Generational Differences in Work Ethic: An Examination of Measurement Equivalence Across Three Cohorts
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The purpose of this study was to examine the differences across three generational cohorts (Millennials, Generation X, and Baby Boomers) on dimensions of the work ethic construct using the multidimensional work ethic profile (MWEP).
Data were collected from multiple samples and combined into a large database (N = 1860). Measurement equivalence was examined using Raju et al.’s (1995) differential functioning of items and tests (DFIT) procedure.
Several dimensions of the MWEP were not equivalent across cohorts, indicating that item content may not operate in the same manner across groups. When equivalent, several significant mean differences were detected across cohorts, indicating that respondents do differ in important work-related attitudes and behaviors.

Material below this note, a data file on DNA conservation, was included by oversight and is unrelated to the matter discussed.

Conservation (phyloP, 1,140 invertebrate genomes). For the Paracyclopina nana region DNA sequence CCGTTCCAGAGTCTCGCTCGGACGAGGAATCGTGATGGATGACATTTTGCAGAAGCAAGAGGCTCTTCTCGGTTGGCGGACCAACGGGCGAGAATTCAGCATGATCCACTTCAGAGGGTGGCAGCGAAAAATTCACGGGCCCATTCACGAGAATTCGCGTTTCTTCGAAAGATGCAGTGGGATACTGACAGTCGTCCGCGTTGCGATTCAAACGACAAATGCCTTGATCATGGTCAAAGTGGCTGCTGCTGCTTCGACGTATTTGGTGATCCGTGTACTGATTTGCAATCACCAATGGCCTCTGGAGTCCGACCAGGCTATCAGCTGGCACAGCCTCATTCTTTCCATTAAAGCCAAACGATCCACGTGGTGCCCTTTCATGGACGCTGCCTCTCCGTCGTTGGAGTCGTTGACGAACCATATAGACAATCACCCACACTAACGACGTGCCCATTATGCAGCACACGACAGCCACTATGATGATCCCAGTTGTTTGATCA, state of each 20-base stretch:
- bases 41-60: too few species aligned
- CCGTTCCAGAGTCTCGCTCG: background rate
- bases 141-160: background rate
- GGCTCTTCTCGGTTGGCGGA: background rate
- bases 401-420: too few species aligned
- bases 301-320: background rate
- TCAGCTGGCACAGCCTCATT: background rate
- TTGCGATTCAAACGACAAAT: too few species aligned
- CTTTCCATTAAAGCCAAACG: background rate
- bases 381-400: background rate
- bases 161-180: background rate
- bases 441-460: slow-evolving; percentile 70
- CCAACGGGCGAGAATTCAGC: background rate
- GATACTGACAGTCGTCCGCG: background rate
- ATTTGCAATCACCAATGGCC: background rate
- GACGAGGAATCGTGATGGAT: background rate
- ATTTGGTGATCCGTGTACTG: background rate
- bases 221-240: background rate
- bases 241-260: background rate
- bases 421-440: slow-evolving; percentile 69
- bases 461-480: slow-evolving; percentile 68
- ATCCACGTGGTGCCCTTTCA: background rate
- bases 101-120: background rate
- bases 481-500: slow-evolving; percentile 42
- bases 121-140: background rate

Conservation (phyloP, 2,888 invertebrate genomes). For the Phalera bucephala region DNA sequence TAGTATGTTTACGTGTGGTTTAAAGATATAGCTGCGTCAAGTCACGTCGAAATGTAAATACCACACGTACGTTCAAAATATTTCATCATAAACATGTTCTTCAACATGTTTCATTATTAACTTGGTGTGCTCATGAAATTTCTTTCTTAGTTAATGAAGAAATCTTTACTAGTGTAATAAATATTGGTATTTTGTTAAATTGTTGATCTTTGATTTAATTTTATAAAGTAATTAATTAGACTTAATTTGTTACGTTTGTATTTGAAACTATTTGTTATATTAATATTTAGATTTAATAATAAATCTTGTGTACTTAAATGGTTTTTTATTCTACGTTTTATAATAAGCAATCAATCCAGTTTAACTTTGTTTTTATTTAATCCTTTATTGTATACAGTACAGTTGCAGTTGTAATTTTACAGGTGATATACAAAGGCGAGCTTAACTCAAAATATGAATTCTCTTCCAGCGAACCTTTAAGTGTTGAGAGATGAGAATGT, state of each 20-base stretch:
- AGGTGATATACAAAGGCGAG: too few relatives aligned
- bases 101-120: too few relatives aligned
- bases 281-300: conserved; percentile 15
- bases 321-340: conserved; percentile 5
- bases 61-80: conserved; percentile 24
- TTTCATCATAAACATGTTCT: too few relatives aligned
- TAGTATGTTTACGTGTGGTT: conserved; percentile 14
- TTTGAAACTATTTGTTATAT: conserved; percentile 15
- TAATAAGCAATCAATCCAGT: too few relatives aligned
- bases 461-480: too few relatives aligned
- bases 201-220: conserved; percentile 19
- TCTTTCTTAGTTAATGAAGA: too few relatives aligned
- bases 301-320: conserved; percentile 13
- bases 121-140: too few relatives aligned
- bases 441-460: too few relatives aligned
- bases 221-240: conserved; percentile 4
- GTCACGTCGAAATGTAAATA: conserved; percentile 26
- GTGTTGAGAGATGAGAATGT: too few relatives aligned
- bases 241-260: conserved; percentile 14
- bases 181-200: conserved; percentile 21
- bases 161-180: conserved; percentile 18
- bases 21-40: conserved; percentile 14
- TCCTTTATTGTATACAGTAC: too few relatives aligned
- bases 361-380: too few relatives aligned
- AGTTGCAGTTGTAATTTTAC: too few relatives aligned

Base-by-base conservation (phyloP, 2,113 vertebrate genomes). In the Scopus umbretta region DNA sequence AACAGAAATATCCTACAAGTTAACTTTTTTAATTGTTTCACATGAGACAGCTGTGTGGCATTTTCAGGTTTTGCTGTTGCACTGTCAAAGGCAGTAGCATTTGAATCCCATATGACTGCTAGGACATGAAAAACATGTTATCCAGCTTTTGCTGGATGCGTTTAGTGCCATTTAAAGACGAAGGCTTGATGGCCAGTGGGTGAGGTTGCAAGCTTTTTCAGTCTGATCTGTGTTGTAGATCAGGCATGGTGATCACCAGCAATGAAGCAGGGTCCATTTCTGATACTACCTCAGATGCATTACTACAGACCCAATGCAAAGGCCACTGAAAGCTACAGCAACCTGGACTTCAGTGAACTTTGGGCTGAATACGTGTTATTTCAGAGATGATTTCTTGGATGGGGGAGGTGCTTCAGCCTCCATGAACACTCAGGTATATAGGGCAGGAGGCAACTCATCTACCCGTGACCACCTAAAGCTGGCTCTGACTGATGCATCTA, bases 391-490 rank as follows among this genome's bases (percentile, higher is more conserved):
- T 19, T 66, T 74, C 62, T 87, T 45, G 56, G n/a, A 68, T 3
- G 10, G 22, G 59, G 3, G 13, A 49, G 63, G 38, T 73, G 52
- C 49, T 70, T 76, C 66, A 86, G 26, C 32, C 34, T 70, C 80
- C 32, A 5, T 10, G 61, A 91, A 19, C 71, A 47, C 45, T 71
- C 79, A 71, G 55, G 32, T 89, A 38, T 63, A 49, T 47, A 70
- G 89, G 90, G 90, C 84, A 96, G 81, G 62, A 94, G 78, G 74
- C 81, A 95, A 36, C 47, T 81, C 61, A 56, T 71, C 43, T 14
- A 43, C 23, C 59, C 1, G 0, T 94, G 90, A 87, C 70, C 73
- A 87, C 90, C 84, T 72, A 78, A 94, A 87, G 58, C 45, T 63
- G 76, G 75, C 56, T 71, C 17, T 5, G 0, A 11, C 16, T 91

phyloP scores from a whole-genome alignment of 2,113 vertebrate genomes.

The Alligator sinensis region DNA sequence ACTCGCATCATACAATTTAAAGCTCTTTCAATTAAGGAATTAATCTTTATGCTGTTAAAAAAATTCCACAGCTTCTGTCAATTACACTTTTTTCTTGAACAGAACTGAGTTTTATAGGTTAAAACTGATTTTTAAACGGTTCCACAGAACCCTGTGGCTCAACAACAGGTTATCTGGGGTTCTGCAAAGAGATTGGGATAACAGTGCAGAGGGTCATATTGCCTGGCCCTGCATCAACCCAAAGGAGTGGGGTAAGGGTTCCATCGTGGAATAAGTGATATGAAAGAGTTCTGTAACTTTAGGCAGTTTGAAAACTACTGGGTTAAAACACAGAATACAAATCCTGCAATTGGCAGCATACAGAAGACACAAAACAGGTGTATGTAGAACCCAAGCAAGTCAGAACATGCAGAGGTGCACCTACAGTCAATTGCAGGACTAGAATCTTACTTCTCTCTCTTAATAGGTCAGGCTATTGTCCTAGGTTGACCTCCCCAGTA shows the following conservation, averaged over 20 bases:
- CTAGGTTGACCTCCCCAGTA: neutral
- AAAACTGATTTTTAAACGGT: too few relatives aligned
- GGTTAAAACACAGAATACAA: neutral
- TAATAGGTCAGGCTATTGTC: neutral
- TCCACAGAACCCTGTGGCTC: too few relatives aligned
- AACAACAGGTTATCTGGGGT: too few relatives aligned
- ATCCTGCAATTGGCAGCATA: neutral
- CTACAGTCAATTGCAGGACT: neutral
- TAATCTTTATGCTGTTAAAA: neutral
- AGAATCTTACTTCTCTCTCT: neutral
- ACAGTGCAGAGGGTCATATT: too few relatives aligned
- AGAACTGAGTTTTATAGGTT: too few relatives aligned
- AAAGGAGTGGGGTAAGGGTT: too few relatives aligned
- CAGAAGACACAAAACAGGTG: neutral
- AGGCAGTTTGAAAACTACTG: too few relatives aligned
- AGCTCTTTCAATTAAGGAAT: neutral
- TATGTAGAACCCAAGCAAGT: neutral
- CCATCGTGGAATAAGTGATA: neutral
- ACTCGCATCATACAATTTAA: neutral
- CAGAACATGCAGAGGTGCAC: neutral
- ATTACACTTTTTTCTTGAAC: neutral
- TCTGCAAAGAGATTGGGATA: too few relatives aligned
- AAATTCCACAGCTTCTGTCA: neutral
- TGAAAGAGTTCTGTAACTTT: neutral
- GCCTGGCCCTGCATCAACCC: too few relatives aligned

Despite several reviews of generational differences across cohorts, relatively few empirical examinations have been undertaken, and no studies have yet examined the measurement equivalence of constructs across generational cohorts. These findings provide evidence that differences do exist across cohorts on dimensions of work ethic, and some differences may be a result of respondents interpreting content in different ways. Managers of multigenerational employees should consider these differences in managing employees and conflict that may arise as a result.
This is one of the first studies to provide empirical evidence of generational differences in the work ethic construct. In addition, this is the first study to evaluate the measurement equivalence of a work ethic inventory or any other work related individual difference construct across generational cohorts.
KeywordsWork ethic Generational cohorts Millennials Generation X Baby Boomers
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